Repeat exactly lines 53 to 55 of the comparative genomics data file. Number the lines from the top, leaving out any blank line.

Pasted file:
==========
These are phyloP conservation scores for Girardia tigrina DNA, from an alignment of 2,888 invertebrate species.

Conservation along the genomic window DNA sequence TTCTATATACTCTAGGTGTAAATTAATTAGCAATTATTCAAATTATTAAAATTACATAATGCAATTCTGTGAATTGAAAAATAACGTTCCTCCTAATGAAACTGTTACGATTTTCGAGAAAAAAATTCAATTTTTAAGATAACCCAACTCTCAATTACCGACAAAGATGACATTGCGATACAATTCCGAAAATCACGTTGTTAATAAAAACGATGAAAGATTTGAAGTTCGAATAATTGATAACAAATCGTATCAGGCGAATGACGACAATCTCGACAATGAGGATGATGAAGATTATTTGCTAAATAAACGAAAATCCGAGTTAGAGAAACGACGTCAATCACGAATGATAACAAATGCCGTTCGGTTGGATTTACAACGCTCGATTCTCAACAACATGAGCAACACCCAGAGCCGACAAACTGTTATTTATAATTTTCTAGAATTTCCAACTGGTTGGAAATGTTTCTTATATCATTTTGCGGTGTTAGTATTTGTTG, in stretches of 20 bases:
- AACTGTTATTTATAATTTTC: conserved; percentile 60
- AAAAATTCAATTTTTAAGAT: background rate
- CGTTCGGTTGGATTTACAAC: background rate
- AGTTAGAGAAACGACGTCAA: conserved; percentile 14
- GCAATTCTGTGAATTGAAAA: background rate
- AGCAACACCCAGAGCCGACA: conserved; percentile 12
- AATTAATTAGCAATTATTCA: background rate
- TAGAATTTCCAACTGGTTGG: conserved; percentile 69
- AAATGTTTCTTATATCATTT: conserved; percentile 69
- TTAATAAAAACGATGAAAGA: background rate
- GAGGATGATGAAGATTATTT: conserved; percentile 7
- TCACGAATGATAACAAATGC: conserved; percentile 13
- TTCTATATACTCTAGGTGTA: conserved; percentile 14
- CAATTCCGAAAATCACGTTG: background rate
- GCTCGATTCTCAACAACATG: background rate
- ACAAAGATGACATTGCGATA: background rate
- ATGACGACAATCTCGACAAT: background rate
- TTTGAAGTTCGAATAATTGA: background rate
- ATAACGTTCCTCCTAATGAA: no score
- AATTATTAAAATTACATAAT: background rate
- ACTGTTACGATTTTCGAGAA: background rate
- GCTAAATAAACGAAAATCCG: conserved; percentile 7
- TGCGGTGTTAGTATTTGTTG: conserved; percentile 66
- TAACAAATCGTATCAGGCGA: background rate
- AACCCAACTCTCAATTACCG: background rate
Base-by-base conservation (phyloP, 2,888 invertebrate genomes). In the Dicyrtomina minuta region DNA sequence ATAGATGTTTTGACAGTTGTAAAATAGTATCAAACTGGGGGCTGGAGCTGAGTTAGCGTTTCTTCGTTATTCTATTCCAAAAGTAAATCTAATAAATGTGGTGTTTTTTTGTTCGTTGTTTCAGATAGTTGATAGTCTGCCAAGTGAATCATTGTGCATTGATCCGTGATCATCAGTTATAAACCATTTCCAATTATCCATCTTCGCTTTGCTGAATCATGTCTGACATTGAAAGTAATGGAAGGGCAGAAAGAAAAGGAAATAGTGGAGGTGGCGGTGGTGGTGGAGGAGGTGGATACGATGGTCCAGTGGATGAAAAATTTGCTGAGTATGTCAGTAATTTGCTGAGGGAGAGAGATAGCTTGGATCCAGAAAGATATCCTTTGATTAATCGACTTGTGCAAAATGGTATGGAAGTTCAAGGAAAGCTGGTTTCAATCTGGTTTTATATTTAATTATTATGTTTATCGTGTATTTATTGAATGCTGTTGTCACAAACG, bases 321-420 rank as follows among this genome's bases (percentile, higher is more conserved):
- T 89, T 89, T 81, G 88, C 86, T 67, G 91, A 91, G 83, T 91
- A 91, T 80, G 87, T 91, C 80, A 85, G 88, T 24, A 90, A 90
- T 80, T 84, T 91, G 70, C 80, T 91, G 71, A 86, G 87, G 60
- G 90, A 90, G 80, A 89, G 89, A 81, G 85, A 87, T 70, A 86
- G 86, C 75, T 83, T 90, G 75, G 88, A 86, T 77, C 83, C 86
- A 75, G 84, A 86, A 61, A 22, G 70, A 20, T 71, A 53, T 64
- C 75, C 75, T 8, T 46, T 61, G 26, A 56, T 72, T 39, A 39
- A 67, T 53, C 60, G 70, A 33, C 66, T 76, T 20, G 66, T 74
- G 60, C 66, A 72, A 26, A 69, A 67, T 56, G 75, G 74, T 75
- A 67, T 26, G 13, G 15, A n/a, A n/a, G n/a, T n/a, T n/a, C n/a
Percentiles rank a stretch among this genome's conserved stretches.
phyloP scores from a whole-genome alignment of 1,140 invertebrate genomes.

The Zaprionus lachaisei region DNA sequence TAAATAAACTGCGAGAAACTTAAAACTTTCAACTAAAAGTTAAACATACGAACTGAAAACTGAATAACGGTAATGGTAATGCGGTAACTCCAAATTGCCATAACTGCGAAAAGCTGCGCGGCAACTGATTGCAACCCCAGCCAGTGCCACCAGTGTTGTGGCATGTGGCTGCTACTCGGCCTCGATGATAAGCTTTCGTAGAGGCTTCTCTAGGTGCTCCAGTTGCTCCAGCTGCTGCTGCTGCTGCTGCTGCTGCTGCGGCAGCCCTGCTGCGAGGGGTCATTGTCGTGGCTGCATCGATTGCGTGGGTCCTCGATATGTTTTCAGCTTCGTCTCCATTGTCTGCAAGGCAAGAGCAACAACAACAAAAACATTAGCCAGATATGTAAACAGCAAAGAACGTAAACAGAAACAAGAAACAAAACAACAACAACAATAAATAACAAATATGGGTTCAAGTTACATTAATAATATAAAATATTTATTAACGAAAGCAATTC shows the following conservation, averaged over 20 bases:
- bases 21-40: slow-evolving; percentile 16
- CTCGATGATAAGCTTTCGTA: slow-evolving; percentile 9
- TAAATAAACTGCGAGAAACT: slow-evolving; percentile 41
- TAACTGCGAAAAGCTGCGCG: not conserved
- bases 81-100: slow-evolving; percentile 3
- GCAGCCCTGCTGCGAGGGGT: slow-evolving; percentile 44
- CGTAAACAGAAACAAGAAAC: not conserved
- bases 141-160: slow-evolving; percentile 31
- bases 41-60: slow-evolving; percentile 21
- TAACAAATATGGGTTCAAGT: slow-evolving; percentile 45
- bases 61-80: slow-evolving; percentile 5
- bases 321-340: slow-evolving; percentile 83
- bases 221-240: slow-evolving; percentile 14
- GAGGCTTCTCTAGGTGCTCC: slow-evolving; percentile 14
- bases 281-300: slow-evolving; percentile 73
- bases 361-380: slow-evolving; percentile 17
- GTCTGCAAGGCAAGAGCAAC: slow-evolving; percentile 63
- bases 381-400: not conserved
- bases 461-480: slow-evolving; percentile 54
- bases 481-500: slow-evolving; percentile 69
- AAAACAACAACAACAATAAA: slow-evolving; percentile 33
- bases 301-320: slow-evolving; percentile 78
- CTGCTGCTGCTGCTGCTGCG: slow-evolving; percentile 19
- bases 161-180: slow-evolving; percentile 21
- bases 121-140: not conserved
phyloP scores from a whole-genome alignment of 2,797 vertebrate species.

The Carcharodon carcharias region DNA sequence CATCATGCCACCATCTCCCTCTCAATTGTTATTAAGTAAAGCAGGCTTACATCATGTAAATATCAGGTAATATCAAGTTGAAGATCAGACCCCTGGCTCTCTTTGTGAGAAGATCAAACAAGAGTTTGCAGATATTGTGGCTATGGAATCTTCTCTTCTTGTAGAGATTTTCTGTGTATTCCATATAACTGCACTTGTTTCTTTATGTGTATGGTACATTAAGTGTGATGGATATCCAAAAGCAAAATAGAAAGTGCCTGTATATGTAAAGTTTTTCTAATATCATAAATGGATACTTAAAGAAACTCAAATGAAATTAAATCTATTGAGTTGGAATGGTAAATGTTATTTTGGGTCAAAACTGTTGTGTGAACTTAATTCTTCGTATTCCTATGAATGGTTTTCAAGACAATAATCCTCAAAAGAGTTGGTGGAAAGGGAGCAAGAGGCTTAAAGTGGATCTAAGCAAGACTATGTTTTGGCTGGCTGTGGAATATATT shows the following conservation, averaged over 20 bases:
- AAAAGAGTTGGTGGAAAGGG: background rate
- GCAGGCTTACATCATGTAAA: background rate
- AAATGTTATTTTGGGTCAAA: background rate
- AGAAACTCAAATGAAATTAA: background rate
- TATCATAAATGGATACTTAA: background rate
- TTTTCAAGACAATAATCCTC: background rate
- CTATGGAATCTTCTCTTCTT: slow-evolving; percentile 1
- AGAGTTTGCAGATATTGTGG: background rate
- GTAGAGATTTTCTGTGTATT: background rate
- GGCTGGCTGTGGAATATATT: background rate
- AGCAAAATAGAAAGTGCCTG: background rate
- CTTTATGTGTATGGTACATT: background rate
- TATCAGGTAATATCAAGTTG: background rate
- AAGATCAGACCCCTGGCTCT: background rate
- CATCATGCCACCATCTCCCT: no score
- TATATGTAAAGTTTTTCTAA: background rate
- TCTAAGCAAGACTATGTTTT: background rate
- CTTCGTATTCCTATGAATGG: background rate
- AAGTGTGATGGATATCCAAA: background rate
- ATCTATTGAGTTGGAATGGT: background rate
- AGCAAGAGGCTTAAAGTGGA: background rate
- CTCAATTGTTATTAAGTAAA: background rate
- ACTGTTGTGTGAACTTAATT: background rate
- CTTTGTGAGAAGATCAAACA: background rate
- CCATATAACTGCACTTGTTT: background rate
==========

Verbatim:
- bases 321-340: slow-evolving; percentile 83
- bases 221-240: slow-evolving; percentile 14
- GAGGCTTCTCTAGGTGCTCC: slow-evolving; percentile 14